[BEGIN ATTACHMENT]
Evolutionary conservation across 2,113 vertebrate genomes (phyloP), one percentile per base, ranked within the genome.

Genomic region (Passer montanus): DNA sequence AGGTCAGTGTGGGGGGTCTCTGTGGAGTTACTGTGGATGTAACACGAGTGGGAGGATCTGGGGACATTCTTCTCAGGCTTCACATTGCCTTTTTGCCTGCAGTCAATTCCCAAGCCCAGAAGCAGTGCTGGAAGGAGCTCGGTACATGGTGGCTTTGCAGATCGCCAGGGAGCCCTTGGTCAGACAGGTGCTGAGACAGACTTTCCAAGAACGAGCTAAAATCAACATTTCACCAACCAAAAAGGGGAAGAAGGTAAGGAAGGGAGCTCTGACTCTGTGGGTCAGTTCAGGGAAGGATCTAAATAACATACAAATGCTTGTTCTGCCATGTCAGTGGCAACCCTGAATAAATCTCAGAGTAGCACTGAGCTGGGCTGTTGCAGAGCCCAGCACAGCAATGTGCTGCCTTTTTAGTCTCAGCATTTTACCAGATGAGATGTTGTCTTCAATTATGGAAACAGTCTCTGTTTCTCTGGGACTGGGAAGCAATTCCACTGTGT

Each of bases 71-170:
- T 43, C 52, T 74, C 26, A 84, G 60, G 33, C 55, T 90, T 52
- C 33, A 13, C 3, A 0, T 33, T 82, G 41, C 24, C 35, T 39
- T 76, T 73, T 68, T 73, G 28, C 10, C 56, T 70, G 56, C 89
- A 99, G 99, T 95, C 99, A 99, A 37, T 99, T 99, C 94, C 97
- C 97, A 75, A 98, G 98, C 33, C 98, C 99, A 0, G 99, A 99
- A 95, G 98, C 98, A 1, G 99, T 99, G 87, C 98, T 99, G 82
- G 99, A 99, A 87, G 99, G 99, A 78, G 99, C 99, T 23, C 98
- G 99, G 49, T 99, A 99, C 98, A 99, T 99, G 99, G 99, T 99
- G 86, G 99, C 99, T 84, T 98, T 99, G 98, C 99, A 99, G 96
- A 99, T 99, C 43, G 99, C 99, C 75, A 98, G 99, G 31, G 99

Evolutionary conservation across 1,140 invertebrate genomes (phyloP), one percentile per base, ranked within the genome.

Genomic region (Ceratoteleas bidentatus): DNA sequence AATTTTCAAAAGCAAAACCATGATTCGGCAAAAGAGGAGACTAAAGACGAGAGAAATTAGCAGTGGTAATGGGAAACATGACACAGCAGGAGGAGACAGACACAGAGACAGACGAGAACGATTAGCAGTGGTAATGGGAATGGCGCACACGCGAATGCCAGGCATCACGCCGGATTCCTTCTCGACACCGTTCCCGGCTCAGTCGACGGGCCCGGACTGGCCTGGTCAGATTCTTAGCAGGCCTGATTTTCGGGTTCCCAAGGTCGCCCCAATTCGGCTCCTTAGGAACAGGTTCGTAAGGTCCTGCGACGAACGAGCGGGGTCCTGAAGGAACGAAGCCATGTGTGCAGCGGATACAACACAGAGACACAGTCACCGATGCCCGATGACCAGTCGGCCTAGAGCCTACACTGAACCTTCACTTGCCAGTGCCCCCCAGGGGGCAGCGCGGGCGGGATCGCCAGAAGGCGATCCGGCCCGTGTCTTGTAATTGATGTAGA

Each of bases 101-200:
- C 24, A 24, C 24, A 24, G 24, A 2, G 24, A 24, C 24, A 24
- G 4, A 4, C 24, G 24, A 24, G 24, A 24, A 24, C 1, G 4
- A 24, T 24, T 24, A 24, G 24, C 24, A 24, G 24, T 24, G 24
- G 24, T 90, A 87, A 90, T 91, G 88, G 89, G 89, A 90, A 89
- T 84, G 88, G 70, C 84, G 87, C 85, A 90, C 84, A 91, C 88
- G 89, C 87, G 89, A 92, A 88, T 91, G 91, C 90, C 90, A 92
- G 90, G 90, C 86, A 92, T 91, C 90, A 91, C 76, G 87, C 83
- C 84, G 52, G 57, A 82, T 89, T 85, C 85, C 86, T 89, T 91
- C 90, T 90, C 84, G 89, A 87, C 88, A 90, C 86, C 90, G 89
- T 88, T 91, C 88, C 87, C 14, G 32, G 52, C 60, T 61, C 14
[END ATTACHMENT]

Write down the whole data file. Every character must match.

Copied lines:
Evolutionary conservation across 2,113 vertebrate genomes (phyloP), one percentile per base, ranked within the genome.

Genomic region (Passer montanus): DNA sequence AGGTCAGTGTGGGGGGTCTCTGTGGAGTTACTGTGGATGTAACACGAGTGGGAGGATCTGGGGACATTCTTCTCAGGCTTCACATTGCCTTTTTGCCTGCAGTCAATTCCCAAGCCCAGAAGCAGTGCTGGAAGGAGCTCGGTACATGGTGGCTTTGCAGATCGCCAGGGAGCCCTTGGTCAGACAGGTGCTGAGACAGACTTTCCAAGAACGAGCTAAAATCAACATTTCACCAACCAAAAAGGGGAAGAAGGTAAGGAAGGGAGCTCTGACTCTGTGGGTCAGTTCAGGGAAGGATCTAAATAACATACAAATGCTTGTTCTGCCATGTCAGTGGCAACCCTGAATAAATCTCAGAGTAGCACTGAGCTGGGCTGTTGCAGAGCCCAGCACAGCAATGTGCTGCCTTTTTAGTCTCAGCATTTTACCAGATGAGATGTTGTCTTCAATTATGGAAACAGTCTCTGTTTCTCTGGGACTGGGAAGCAATTCCACTGTGT

Each of bases 71-170:
- T 43, C 52, T 74, C 26, A 84, G 60, G 33, C 55, T 90, T 52
- C 33, A 13, C 3, A 0, T 33, T 82, G 41, C 24, C 35, T 39
- T 76, T 73, T 68, T 73, G 28, C 10, C 56, T 70, G 56, C 89
- A 99, G 99, T 95, C 99, A 99, A 37, T 99, T 99, C 94, C 97
- C 97, A 75, A 98, G 98, C 33, C 98, C 99, A 0, G 99, A 99
- A 95, G 98, C 98, A 1, G 99, T 99, G 87, C 98, T 99, G 82
- G 99, A 99, A 87, G 99, G 99, A 78, G 99, C 99, T 23, C 98
- G 99, G 49, T 99, A 99, C 98, A 99, T 99, G 99, G 99, T 99
- G 86, G 99, C 99, T 84, T 98, T 99, G 98, C 99, A 99, G 96
- A 99, T 99, C 43, G 99, C 99, C 75, A 98, G 99, G 31, G 99

Evolutionary conservation across 1,140 invertebrate genomes (phyloP), one percentile per base, ranked within the genome.

Genomic region (Ceratoteleas bidentatus): DNA sequence AATTTTCAAAAGCAAAACCATGATTCGGCAAAAGAGGAGACTAAAGACGAGAGAAATTAGCAGTGGTAATGGGAAACATGACACAGCAGGAGGAGACAGACACAGAGACAGACGAGAACGATTAGCAGTGGTAATGGGAATGGCGCACACGCGAATGCCAGGCATCACGCCGGATTCCTTCTCGACACCGTTCCCGGCTCAGTCGACGGGCCCGGACTGGCCTGGTCAGATTCTTAGCAGGCCTGATTTTCGGGTTCCCAAGGTCGCCCCAATTCGGCTCCTTAGGAACAGGTTCGTAAGGTCCTGCGACGAACGAGCGGGGTCCTGAAGGAACGAAGCCATGTGTGCAGCGGATACAACACAGAGACACAGTCACCGATGCCCGATGACCAGTCGGCCTAGAGCCTACACTGAACCTTCACTTGCCAGTGCCCCCCAGGGGGCAGCGCGGGCGGGATCGCCAGAAGGCGATCCGGCCCGTGTCTTGTAATTGATGTAGA

Each of bases 101-200:
- C 24, A 24, C 24, A 24, G 24, A 2, G 24, A 24, C 24, A 24
- G 4, A 4, C 24, G 24, A 24, G 24, A 24, A 24, C 1, G 4
- A 24, T 24, T 24, A 24, G 24, C 24, A 24, G 24, T 24, G 24
- G 24, T 90, A 87, A 90, T 91, G 88, G 89, G 89, A 90, A 89
- T 84, G 88, G 70, C 84, G 87, C 85, A 90, C 84, A 91, C 88
- G 89, C 87, G 89, A 92, A 88, T 91, G 91, C 90, C 90, A 92
- G 90, G 90, C 86, A 92, T 91, C 90, A 91, C 76, G 87, C 83
- C 84, G 52, G 57, A 82, T 89, T 85, C 85, C 86, T 89, T 91
- C 90, T 90, C 84, G 89, A 87, C 88, A 90, C 86, C 90, G 89
- T 88, T 91, C 88, C 87, C 14, G 32, G 52, C 60, T 61, C 14